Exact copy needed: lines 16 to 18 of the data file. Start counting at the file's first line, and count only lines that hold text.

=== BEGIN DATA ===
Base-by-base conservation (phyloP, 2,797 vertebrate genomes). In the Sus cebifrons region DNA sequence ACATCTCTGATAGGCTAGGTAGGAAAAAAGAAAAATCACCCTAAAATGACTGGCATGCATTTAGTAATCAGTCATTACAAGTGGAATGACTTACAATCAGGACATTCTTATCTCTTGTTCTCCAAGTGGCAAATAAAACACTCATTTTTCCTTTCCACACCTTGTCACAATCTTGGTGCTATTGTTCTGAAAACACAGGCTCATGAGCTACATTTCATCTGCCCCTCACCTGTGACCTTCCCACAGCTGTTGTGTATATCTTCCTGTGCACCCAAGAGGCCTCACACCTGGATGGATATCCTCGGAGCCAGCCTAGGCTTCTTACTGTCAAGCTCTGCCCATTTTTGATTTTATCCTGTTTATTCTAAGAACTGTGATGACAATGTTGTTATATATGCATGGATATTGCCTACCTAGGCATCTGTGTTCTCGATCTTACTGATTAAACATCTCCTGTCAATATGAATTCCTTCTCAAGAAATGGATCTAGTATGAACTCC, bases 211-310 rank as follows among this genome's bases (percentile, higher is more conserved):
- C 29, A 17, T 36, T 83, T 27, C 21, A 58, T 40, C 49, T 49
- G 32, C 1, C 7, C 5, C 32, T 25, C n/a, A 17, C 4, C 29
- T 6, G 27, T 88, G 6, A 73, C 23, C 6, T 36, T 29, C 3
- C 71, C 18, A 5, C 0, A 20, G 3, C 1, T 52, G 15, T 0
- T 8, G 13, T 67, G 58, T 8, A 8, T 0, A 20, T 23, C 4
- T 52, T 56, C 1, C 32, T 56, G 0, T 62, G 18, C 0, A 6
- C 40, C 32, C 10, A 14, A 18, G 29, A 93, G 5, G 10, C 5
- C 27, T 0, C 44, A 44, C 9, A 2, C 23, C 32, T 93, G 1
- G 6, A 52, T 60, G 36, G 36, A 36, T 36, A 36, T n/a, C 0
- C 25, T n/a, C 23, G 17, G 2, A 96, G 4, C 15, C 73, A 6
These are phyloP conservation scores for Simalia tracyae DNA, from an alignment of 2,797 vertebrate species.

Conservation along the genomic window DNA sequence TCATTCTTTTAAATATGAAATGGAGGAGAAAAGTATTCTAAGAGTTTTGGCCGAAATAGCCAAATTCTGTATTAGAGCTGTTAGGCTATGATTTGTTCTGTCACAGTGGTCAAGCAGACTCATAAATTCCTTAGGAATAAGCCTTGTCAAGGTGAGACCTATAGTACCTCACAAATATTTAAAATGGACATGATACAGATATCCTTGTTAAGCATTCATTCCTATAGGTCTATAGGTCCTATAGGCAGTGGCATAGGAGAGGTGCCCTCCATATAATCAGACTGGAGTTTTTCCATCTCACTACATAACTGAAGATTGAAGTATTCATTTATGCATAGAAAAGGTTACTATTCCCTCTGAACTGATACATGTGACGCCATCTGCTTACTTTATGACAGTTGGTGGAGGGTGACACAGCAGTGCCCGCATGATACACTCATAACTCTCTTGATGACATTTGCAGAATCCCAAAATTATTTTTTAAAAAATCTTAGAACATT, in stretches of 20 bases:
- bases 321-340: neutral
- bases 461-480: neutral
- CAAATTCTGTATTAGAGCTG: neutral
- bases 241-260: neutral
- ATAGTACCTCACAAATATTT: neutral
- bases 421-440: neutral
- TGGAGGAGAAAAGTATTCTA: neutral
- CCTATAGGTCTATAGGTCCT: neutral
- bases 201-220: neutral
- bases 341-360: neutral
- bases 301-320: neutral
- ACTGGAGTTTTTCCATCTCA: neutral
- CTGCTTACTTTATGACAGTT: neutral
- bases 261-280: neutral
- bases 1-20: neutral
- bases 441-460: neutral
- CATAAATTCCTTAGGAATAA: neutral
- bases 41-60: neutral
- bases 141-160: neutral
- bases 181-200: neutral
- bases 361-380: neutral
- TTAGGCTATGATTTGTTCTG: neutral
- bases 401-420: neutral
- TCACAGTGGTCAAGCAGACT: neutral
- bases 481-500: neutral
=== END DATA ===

- CAAATTCTGTATTAGAGCTG: neutral
- bases 241-260: neutral
- ATAGTACCTCACAAATATTT: neutral